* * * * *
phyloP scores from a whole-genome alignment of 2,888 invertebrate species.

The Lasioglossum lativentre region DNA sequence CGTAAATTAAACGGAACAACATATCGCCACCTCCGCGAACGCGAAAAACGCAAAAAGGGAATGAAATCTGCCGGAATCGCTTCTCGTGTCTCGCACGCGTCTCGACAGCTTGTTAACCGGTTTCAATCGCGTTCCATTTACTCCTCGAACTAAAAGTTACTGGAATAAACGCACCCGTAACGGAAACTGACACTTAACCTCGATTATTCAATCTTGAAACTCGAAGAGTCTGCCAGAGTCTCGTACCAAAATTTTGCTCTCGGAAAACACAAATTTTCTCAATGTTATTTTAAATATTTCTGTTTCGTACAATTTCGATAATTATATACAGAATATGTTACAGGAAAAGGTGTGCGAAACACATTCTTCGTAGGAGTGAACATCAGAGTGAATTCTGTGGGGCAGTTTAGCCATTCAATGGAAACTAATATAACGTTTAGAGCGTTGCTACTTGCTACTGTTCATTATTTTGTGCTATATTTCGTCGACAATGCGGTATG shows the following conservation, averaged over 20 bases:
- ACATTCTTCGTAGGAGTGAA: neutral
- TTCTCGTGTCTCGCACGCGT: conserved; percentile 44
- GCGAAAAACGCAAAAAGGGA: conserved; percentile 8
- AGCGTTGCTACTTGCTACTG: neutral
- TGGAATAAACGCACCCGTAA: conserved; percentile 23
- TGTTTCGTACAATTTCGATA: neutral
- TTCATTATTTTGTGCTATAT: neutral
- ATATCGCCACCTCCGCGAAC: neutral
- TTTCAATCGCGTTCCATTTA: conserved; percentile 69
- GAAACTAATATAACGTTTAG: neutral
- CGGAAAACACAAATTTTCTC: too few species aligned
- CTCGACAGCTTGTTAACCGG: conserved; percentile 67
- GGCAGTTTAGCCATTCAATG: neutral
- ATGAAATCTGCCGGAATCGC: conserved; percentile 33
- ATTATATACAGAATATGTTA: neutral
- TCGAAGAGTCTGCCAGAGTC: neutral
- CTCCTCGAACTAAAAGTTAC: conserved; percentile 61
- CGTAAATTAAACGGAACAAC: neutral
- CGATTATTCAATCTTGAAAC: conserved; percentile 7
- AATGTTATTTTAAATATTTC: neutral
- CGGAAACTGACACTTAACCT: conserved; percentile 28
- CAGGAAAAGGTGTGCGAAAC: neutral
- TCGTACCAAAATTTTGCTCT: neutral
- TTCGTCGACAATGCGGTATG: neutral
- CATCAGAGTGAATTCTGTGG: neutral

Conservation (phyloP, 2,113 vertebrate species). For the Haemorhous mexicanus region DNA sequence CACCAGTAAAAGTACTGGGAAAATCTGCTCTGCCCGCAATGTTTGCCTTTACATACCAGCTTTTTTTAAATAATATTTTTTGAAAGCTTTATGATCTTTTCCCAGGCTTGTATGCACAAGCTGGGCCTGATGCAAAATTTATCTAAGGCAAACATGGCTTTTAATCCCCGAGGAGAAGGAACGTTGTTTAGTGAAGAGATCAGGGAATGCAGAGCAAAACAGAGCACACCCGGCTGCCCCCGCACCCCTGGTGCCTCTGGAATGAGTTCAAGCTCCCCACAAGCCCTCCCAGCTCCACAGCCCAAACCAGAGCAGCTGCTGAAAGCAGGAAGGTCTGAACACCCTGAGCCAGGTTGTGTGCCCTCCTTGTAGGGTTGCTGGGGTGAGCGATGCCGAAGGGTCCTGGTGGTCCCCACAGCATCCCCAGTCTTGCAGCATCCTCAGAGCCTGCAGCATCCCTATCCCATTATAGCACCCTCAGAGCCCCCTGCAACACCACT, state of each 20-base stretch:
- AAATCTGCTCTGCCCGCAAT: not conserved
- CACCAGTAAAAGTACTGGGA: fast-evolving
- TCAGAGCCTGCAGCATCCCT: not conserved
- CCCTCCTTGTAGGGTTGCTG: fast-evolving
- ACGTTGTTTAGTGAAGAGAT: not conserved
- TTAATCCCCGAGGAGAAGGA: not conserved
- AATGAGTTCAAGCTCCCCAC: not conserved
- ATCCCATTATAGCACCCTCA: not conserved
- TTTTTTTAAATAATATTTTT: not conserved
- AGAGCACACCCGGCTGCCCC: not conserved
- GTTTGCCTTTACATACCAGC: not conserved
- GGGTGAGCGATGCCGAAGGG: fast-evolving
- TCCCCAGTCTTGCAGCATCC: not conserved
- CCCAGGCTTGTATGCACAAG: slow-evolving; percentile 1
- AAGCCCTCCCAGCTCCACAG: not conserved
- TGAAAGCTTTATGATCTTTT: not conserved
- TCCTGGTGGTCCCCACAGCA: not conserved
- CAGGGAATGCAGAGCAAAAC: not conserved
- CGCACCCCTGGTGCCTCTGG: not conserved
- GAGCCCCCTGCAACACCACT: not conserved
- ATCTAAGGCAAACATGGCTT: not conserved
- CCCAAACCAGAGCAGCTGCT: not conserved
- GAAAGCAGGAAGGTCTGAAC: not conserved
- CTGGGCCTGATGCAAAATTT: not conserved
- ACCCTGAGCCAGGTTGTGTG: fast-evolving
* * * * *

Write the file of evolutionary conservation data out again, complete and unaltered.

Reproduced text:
phyloP scores from a whole-genome alignment of 2,888 invertebrate species.

The Lasioglossum lativentre region DNA sequence CGTAAATTAAACGGAACAACATATCGCCACCTCCGCGAACGCGAAAAACGCAAAAAGGGAATGAAATCTGCCGGAATCGCTTCTCGTGTCTCGCACGCGTCTCGACAGCTTGTTAACCGGTTTCAATCGCGTTCCATTTACTCCTCGAACTAAAAGTTACTGGAATAAACGCACCCGTAACGGAAACTGACACTTAACCTCGATTATTCAATCTTGAAACTCGAAGAGTCTGCCAGAGTCTCGTACCAAAATTTTGCTCTCGGAAAACACAAATTTTCTCAATGTTATTTTAAATATTTCTGTTTCGTACAATTTCGATAATTATATACAGAATATGTTACAGGAAAAGGTGTGCGAAACACATTCTTCGTAGGAGTGAACATCAGAGTGAATTCTGTGGGGCAGTTTAGCCATTCAATGGAAACTAATATAACGTTTAGAGCGTTGCTACTTGCTACTGTTCATTATTTTGTGCTATATTTCGTCGACAATGCGGTATG shows the following conservation, averaged over 20 bases:
- ACATTCTTCGTAGGAGTGAA: neutral
- TTCTCGTGTCTCGCACGCGT: conserved; percentile 44
- GCGAAAAACGCAAAAAGGGA: conserved; percentile 8
- AGCGTTGCTACTTGCTACTG: neutral
- TGGAATAAACGCACCCGTAA: conserved; percentile 23
- TGTTTCGTACAATTTCGATA: neutral
- TTCATTATTTTGTGCTATAT: neutral
- ATATCGCCACCTCCGCGAAC: neutral
- TTTCAATCGCGTTCCATTTA: conserved; percentile 69
- GAAACTAATATAACGTTTAG: neutral
- CGGAAAACACAAATTTTCTC: too few species aligned
- CTCGACAGCTTGTTAACCGG: conserved; percentile 67
- GGCAGTTTAGCCATTCAATG: neutral
- ATGAAATCTGCCGGAATCGC: conserved; percentile 33
- ATTATATACAGAATATGTTA: neutral
- TCGAAGAGTCTGCCAGAGTC: neutral
- CTCCTCGAACTAAAAGTTAC: conserved; percentile 61
- CGTAAATTAAACGGAACAAC: neutral
- CGATTATTCAATCTTGAAAC: conserved; percentile 7
- AATGTTATTTTAAATATTTC: neutral
- CGGAAACTGACACTTAACCT: conserved; percentile 28
- CAGGAAAAGGTGTGCGAAAC: neutral
- TCGTACCAAAATTTTGCTCT: neutral
- TTCGTCGACAATGCGGTATG: neutral
- CATCAGAGTGAATTCTGTGG: neutral

Conservation (phyloP, 2,113 vertebrate species). For the Haemorhous mexicanus region DNA sequence CACCAGTAAAAGTACTGGGAAAATCTGCTCTGCCCGCAATGTTTGCCTTTACATACCAGCTTTTTTTAAATAATATTTTTTGAAAGCTTTATGATCTTTTCCCAGGCTTGTATGCACAAGCTGGGCCTGATGCAAAATTTATCTAAGGCAAACATGGCTTTTAATCCCCGAGGAGAAGGAACGTTGTTTAGTGAAGAGATCAGGGAATGCAGAGCAAAACAGAGCACACCCGGCTGCCCCCGCACCCCTGGTGCCTCTGGAATGAGTTCAAGCTCCCCACAAGCCCTCCCAGCTCCACAGCCCAAACCAGAGCAGCTGCTGAAAGCAGGAAGGTCTGAACACCCTGAGCCAGGTTGTGTGCCCTCCTTGTAGGGTTGCTGGGGTGAGCGATGCCGAAGGGTCCTGGTGGTCCCCACAGCATCCCCAGTCTTGCAGCATCCTCAGAGCCTGCAGCATCCCTATCCCATTATAGCACCCTCAGAGCCCCCTGCAACACCACT, state of each 20-base stretch:
- AAATCTGCTCTGCCCGCAAT: not conserved
- CACCAGTAAAAGTACTGGGA: fast-evolving
- TCAGAGCCTGCAGCATCCCT: not conserved
- CCCTCCTTGTAGGGTTGCTG: fast-evolving
- ACGTTGTTTAGTGAAGAGAT: not conserved
- TTAATCCCCGAGGAGAAGGA: not conserved
- AATGAGTTCAAGCTCCCCAC: not conserved
- ATCCCATTATAGCACCCTCA: not conserved
- TTTTTTTAAATAATATTTTT: not conserved
- AGAGCACACCCGGCTGCCCC: not conserved
- GTTTGCCTTTACATACCAGC: not conserved
- GGGTGAGCGATGCCGAAGGG: fast-evolving
- TCCCCAGTCTTGCAGCATCC: not conserved
- CCCAGGCTTGTATGCACAAG: slow-evolving; percentile 1
- AAGCCCTCCCAGCTCCACAG: not conserved
- TGAAAGCTTTATGATCTTTT: not conserved
- TCCTGGTGGTCCCCACAGCA: not conserved
- CAGGGAATGCAGAGCAAAAC: not conserved
- CGCACCCCTGGTGCCTCTGG: not conserved
- GAGCCCCCTGCAACACCACT: not conserved
- ATCTAAGGCAAACATGGCTT: not conserved
- CCCAAACCAGAGCAGCTGCT: not conserved
- GAAAGCAGGAAGGTCTGAAC: not conserved
- CTGGGCCTGATGCAAAATTT: not conserved
- ACCCTGAGCCAGGTTGTGTG: fast-evolving